- ICFs provide an excellent curing environment for concrete walls, resulting in a concrete foundation with about double the compressive strength of conventionally poured concrete foundation.
- ICF foundations are disaster-resistant. For example, Fox Blocks, with steel reinforced concrete, are disaster-resistant and can withstand tornado and hurricane winds exceeding 200 mph, and projectile debris traveling over 100 mph.
- ICF foundations incorporate continuous insulation and have few to no thermal bridges.
- ICF foundations have built-in insulation values of greater than R-20. For example, foundations built with Fox Blocks exceed ASHRAE/ANSI 90.1 energy code requirements with an R-value of 23.
- ICF walls are fire-resistant. For example, Fox Blocks have a fire-resistance rating (ASTM E119) of 4 hours for the 6-inch blocks and 2 hours for the 4-inch blocks.
- ICF is termite resistant with an application of a product like Polyguard Products, Inc. 650 XTM or 650 XTP membranes.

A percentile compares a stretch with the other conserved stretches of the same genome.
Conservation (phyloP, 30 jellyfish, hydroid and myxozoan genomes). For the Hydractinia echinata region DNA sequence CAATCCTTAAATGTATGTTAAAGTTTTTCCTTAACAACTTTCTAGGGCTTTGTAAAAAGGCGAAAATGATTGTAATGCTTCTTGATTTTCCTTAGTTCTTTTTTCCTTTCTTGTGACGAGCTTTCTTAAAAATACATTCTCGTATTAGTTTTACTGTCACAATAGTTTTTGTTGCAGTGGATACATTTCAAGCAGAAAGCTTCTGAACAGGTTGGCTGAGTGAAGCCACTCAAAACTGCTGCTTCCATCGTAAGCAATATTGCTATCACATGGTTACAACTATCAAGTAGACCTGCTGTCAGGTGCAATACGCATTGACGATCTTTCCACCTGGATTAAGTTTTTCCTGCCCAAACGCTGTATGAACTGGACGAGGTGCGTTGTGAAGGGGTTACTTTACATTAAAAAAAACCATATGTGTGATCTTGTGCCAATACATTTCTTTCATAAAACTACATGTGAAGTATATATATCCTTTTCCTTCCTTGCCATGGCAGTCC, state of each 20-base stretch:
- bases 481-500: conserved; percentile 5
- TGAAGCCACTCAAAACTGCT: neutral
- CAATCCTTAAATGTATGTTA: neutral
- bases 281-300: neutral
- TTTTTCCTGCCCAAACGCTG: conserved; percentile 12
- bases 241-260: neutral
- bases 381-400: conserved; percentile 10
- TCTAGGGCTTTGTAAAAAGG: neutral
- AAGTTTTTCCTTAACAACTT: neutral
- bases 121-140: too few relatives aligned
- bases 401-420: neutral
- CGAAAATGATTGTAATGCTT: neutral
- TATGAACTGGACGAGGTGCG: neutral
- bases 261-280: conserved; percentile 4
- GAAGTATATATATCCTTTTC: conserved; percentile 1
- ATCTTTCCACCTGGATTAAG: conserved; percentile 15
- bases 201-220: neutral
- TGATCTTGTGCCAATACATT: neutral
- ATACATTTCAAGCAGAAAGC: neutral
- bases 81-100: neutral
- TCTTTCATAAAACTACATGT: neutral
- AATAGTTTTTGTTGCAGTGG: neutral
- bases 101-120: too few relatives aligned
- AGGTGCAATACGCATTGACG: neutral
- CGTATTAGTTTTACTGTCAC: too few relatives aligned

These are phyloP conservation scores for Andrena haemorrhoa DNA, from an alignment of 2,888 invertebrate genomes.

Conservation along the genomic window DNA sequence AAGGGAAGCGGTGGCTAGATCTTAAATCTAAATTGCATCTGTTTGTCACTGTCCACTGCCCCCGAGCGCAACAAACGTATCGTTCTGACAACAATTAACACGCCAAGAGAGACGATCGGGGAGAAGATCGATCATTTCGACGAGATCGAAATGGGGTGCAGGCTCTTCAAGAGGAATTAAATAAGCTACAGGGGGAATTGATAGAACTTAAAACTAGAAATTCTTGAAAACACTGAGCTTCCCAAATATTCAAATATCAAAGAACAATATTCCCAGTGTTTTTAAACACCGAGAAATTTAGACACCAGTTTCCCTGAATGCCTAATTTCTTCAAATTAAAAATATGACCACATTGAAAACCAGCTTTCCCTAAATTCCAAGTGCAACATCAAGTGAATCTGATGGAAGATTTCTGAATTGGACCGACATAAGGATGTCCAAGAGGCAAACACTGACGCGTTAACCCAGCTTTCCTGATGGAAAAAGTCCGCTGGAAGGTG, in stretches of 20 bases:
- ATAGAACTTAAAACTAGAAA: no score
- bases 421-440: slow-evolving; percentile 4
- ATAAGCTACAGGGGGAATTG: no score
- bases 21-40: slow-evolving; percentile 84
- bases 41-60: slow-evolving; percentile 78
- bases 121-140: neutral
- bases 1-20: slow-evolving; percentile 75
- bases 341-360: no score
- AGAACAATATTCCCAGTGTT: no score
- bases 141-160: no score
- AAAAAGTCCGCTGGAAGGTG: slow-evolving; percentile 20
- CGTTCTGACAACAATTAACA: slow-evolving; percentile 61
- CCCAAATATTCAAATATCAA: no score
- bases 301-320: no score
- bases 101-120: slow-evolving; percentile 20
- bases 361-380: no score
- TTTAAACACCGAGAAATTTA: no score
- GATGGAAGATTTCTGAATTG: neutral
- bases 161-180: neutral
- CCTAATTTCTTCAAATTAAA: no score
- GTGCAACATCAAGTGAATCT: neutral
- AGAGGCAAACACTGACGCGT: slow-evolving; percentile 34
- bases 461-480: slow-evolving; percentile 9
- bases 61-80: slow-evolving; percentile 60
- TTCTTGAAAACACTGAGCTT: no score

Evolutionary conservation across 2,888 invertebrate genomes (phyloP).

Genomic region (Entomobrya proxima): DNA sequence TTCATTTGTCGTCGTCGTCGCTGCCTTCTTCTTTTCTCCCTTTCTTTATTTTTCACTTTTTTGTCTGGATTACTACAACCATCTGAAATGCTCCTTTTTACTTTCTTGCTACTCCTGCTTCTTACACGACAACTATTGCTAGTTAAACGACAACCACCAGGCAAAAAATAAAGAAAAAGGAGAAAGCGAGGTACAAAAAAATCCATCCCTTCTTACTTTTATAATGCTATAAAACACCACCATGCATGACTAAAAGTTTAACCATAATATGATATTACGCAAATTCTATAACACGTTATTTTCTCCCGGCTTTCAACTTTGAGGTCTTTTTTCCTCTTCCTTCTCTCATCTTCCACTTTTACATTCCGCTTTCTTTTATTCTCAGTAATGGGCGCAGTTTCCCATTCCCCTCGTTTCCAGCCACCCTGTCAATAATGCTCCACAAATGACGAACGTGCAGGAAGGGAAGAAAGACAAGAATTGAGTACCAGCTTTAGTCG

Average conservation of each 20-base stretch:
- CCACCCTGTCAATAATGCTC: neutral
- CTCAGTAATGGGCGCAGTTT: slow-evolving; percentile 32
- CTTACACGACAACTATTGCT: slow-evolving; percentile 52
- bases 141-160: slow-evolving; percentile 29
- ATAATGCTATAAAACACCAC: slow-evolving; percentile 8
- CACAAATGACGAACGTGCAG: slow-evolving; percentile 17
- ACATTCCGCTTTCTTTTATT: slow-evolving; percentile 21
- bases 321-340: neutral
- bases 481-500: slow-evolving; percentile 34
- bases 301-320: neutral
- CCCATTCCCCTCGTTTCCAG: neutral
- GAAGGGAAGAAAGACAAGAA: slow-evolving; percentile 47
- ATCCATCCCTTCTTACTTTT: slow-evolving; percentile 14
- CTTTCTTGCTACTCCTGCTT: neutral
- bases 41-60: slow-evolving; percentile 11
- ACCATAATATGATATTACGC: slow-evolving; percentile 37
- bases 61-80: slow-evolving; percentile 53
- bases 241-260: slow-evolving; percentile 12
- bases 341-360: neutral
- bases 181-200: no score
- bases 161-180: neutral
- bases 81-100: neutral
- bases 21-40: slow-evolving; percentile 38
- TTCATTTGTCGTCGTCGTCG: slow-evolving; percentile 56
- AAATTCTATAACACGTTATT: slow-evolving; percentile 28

- The ambient temperature can be as cold as 5°F when pouring of concrete into the ICFs.
Poured Concrete Foundations
Poured concrete foundations became popular in the 1980s. Constructing a poured concrete foundation involves placing forms on top of spread footings. Then steel rebar is placed between the forms. The last step is to pour concrete into the forms. Poured concrete walls are 8-10 inches thick and available with surface patterns, like brick, which provides a finished appearance.
Advantages of Poured Concrete Foundation
- Poured concrete foundations provide a high level of strength and durability and can last for decades. Also, poured walls have a compressive and flexural strength several times that of concrete block.
- Poured concrete foundations are fire-resistant. Solid wall construction affords at least twice as much protection against fire as hollow core concrete block
- Poured concrete foundations are termite-resistant.
Disadvantages of Poured Concrete Foundation
- Poured wall concrete should not be poured in very cold weather.
- Water leakage problems in poured concrete foundations